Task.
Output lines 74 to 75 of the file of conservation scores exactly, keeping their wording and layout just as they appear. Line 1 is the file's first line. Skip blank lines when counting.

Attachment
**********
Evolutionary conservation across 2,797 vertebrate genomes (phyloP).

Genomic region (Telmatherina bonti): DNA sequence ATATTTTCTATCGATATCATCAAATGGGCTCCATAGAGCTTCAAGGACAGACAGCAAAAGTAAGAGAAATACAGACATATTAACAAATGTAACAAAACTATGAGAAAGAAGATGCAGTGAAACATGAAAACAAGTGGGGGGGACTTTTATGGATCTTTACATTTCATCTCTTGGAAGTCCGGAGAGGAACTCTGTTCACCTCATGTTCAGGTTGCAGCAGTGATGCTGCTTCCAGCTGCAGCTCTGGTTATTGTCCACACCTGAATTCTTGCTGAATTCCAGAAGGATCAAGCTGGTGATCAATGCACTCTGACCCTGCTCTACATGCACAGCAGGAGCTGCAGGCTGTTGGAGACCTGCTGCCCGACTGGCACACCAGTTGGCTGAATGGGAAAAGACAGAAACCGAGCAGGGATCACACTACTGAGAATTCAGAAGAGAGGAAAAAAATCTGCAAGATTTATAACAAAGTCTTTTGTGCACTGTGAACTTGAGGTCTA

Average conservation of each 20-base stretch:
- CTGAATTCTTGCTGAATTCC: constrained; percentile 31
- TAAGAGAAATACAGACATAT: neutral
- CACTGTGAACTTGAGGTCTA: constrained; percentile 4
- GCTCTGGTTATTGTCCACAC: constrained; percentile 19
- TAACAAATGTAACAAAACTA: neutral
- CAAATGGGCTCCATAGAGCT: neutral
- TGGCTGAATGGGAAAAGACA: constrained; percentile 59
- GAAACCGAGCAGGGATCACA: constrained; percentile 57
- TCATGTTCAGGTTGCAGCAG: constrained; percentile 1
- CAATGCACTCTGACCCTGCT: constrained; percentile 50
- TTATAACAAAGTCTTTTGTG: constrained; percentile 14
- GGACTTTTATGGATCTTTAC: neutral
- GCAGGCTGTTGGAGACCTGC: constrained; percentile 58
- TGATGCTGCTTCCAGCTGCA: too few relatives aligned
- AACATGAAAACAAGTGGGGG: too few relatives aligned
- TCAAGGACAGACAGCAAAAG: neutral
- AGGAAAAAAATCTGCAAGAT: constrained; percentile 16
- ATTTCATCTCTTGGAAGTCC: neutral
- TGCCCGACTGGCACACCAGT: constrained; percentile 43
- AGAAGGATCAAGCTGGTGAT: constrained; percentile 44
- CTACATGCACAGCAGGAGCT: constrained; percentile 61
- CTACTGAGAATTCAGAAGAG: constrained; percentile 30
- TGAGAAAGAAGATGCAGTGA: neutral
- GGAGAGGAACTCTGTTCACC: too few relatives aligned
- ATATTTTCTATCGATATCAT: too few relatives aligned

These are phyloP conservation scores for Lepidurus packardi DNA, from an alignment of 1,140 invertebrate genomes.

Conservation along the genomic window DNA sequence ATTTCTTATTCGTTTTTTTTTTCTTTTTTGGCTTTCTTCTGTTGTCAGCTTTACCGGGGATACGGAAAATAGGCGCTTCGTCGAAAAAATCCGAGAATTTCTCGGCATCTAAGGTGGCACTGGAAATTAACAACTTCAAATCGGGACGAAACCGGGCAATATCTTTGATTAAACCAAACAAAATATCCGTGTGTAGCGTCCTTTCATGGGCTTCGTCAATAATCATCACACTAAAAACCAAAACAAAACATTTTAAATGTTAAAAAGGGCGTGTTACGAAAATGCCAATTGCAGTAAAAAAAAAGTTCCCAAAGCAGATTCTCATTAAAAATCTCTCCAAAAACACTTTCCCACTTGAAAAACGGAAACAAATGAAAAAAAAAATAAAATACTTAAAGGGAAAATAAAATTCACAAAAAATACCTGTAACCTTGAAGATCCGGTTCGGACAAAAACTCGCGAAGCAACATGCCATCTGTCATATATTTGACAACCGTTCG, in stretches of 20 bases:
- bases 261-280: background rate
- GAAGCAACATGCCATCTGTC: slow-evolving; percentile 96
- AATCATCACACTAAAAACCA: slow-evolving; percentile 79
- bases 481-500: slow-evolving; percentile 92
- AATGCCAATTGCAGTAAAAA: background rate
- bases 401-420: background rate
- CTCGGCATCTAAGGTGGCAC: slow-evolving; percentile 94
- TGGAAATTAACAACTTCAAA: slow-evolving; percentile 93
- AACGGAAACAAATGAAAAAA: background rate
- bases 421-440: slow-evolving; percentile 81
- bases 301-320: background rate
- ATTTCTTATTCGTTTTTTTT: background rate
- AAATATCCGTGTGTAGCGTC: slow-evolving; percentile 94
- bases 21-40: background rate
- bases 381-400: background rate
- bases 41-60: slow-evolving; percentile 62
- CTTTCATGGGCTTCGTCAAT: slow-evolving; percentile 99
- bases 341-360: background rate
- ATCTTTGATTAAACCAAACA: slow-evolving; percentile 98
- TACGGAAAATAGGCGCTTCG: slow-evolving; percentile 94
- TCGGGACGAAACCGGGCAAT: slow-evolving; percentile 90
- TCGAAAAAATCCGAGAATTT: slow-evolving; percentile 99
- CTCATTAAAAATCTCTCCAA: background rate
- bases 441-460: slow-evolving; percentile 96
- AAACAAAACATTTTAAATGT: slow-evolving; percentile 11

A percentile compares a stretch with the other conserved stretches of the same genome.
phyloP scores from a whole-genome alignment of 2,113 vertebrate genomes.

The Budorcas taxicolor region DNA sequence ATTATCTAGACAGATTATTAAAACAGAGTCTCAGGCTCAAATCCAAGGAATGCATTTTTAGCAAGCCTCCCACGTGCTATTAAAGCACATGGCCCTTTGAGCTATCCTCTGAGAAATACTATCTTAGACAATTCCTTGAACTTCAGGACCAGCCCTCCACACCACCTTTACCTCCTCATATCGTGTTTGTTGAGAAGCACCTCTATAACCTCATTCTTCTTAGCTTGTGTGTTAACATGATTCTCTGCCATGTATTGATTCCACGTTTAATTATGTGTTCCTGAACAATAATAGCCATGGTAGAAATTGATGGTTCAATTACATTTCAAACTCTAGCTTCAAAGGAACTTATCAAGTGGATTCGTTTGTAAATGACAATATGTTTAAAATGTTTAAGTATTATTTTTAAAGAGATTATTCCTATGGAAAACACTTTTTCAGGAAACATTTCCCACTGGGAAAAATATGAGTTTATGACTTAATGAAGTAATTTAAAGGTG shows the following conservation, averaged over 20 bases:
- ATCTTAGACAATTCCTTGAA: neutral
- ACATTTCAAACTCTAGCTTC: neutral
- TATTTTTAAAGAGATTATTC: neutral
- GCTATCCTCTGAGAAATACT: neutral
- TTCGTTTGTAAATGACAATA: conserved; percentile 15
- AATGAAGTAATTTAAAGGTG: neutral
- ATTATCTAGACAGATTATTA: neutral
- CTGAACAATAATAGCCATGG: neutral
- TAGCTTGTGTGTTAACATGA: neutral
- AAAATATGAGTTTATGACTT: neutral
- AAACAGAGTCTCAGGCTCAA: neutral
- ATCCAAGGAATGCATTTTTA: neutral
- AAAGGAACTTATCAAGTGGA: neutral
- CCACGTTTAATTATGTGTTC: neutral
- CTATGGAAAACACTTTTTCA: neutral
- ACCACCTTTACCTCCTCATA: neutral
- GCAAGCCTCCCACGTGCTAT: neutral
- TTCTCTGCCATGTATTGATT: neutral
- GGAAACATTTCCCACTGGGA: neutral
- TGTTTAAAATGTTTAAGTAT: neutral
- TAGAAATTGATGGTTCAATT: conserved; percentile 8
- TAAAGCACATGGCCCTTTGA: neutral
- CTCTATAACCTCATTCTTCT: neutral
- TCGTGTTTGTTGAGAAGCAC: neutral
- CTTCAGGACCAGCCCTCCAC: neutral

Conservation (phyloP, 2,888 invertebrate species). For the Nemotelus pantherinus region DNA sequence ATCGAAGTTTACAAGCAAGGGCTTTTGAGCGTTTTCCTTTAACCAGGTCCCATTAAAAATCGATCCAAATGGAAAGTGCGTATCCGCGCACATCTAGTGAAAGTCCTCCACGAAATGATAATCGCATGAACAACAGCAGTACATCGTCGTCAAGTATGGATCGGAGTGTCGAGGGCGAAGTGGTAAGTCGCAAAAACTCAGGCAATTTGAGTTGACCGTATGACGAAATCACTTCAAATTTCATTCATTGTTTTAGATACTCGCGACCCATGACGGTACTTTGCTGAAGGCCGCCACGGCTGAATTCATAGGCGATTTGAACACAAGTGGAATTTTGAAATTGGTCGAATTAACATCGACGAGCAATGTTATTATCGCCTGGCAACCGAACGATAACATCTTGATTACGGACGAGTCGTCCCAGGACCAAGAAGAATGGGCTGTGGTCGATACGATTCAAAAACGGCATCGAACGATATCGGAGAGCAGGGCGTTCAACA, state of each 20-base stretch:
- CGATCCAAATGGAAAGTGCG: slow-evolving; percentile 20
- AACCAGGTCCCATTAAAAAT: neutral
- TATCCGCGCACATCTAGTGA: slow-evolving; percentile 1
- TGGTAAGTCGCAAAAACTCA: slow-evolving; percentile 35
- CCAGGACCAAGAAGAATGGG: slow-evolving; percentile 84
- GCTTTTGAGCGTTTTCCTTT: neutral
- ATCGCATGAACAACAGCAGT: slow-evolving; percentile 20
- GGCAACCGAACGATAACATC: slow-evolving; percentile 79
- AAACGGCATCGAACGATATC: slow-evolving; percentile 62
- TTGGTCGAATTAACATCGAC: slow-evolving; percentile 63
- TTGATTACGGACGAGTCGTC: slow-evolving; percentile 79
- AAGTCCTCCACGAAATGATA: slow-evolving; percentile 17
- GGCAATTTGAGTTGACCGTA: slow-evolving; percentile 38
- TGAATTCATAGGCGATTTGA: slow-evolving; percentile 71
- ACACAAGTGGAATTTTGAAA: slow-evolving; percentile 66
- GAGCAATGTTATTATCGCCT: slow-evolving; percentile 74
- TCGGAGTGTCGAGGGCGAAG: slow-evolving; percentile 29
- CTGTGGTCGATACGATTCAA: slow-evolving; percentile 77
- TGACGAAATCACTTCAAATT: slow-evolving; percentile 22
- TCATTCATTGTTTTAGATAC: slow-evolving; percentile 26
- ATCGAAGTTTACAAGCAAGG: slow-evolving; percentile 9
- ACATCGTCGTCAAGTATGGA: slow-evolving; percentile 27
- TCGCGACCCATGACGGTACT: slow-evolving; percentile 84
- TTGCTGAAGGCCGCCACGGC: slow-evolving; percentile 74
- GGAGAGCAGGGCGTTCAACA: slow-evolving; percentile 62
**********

- ACCACCTTTACCTCCTCATA: neutral
- GCAAGCCTCCCACGTGCTAT: neutral